No. Where do you live, Hollywood? For stunt cars a control valve installed can select front or rear brakes to perform certain stunts.

As far as locking the rear brakes in reverse, take and old vehicle like this at 20 MPH in reverse and try to lock the brakes. The front will lock easily, the rear, nearly impossible.

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It used to be (1960’s) that on rear drum brake vehicles the parking brakes didn’t hold as well to prevent moving backwards as frontward, so maybe there’s something to the OP’s theory that this has to do w/the vehicle having rear drums, and the way the braking forces are multiplied; i.e. maybe they aren’t multiplied as much in the reverse direction, very possible. When facing uphill the rear wheels have more weight over them than the fronts and are therefore more important for holding the vehicle from moving backward w/the brakes applied. On the other hand both my 90’s Corolla and 70’s Ford 4wd truck have rear drums and I’ve never noticed them to be weak at holding on a steep hill. The advice above to get the brake parts inspected is probably the best bet.

Thanks for the spelling corrections. I have taken it to the shops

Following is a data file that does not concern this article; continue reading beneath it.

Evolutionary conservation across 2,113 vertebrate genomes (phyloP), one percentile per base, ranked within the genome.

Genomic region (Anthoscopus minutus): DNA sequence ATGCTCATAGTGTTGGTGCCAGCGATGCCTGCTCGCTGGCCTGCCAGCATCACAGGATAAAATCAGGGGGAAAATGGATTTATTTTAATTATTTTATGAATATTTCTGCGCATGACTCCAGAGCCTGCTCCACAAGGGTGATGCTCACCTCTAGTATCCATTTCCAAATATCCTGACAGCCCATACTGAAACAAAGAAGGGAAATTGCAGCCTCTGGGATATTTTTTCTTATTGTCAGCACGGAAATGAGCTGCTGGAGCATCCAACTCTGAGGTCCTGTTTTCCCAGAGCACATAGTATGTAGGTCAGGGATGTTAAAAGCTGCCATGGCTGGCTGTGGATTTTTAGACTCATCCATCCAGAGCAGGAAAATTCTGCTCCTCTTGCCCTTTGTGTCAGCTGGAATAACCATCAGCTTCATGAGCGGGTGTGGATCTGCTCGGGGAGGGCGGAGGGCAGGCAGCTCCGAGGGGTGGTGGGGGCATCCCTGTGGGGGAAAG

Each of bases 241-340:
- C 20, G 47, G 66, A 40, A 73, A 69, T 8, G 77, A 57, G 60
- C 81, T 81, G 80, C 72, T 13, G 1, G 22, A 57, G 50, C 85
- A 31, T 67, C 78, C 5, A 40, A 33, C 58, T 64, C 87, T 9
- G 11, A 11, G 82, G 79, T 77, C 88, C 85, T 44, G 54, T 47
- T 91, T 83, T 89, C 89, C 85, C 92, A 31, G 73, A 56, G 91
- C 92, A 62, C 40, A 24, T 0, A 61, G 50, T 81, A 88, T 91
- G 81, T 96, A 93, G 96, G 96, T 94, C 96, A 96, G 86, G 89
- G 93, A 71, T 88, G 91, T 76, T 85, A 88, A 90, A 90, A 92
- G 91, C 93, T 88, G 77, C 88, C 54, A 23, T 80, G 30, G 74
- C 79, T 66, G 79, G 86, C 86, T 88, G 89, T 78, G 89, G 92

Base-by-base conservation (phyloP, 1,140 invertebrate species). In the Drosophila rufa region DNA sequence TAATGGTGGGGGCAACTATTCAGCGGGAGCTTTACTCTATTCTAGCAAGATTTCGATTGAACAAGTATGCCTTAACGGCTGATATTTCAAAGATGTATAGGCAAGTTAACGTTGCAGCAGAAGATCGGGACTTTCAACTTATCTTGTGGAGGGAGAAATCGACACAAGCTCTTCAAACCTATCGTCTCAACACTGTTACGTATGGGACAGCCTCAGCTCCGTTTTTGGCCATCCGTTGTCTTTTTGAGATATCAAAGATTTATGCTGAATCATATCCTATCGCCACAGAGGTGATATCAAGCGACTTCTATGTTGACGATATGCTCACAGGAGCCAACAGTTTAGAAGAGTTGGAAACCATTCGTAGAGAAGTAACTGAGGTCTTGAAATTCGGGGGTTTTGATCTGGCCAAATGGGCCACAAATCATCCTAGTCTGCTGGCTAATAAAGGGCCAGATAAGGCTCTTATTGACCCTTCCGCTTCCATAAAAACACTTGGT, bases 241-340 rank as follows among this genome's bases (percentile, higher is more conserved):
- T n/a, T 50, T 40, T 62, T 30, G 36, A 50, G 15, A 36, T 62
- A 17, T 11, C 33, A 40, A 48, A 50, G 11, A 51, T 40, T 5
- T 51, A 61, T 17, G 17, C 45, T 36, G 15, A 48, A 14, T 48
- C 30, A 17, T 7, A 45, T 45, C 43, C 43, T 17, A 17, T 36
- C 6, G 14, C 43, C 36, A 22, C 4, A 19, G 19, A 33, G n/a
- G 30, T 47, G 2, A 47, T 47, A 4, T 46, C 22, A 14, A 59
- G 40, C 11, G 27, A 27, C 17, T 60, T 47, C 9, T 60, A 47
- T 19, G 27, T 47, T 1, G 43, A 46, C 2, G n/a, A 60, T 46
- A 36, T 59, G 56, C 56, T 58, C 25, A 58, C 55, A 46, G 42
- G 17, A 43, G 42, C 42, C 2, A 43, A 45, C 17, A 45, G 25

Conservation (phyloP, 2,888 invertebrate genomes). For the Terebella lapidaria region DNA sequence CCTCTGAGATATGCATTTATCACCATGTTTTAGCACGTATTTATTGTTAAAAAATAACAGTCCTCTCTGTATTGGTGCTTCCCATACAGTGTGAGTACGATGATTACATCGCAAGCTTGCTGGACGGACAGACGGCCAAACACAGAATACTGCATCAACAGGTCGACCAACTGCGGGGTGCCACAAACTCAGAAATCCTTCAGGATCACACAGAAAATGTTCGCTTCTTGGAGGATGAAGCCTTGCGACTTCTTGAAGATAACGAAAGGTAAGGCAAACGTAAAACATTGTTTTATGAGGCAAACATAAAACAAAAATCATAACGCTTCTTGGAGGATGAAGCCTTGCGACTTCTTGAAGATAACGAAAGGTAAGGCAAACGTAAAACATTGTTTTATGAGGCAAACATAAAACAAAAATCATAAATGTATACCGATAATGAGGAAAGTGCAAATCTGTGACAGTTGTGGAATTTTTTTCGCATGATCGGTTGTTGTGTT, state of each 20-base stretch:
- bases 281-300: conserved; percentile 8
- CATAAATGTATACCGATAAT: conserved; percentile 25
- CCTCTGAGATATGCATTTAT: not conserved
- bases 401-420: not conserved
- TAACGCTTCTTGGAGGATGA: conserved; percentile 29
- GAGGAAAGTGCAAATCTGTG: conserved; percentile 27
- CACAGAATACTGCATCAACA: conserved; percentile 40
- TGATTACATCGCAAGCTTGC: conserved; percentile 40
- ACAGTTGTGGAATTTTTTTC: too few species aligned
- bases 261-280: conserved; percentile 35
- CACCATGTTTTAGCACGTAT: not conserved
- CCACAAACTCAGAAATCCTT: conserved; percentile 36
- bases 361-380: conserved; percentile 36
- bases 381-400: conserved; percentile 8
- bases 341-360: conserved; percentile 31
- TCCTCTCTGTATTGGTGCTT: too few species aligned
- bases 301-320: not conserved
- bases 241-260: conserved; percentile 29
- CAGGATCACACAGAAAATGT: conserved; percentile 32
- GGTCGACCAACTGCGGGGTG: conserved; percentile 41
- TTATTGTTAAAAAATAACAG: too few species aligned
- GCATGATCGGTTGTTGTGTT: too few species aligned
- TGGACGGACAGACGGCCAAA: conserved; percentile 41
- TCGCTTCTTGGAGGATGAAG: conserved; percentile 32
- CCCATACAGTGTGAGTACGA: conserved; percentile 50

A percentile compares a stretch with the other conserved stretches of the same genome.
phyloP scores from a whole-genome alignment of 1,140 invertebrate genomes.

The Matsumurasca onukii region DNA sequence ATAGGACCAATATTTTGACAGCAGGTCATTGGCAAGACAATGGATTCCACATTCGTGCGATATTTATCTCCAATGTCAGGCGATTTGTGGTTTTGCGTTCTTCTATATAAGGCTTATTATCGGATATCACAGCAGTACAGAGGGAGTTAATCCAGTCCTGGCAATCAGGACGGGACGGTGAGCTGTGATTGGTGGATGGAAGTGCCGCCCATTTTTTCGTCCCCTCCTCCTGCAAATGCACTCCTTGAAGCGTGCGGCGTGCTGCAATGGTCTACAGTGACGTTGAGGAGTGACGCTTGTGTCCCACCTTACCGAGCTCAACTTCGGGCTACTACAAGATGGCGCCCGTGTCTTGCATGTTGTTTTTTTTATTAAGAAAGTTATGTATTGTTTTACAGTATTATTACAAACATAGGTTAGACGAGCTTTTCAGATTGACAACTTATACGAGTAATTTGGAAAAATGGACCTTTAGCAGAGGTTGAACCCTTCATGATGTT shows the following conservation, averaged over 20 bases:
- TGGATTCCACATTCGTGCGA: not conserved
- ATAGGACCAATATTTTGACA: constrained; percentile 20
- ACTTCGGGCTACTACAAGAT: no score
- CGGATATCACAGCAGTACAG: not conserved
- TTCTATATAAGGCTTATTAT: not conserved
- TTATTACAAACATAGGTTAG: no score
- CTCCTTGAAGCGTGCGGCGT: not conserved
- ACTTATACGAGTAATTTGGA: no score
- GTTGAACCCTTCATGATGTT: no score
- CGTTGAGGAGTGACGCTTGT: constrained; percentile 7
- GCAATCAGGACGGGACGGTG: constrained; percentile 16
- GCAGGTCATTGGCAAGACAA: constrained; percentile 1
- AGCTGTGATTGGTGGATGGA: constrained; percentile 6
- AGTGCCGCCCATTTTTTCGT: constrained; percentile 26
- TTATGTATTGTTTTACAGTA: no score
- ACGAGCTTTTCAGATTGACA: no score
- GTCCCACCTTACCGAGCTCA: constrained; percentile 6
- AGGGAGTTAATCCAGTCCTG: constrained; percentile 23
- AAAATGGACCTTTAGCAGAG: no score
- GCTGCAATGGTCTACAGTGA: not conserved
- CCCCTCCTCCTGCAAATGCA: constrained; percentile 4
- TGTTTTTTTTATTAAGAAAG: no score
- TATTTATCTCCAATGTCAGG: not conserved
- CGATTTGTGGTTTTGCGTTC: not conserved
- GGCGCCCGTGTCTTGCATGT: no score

you recommend and that has not produced good results. They have said
all is well. So even though you know spelling I find your obvious
suggestion of taking it to a shop condescending and not much actual
help, unless I am going to be in a spelling bee.

I am really more interested in stopping the vehicle than spelling

lessons - they have not worked for 77 years of my life so I have no
hope for further lessons.

I did get one suggestion from this site that may prove helpful - the

“proportioning valve”. That seems worth looking into.

Also, if you are the wordsmith responsible for constructing the

words you mention please explain just how you decided on the actual
spelling of such words. I would also like to know who decided on
such words as those for the numbers “1” and "2’. Phonetically they
should spelled “won” and “too” … so why is the "w’ sound for “1”
found in “twoooo”?(2).

And just for fun please spell the word for those lights that are

neither incandescent nor LEDs. You know the ones with the long
tubes. WITHOUT using spell check.

Lighten up everyone.

It could be the proportioning valve, the shoes are not adjusted properly, or the rear drums are worn too far and pistons cannot put enough pressure to create enough resistance.

The factory Jeep was not built specifically for “Rock Climbing”. It was made for transportation on the roads and to go off road. “Off Road” does not mean climbing boulders the size of a small house.
There has to be a compromise in engineering to build a vehicle to do both.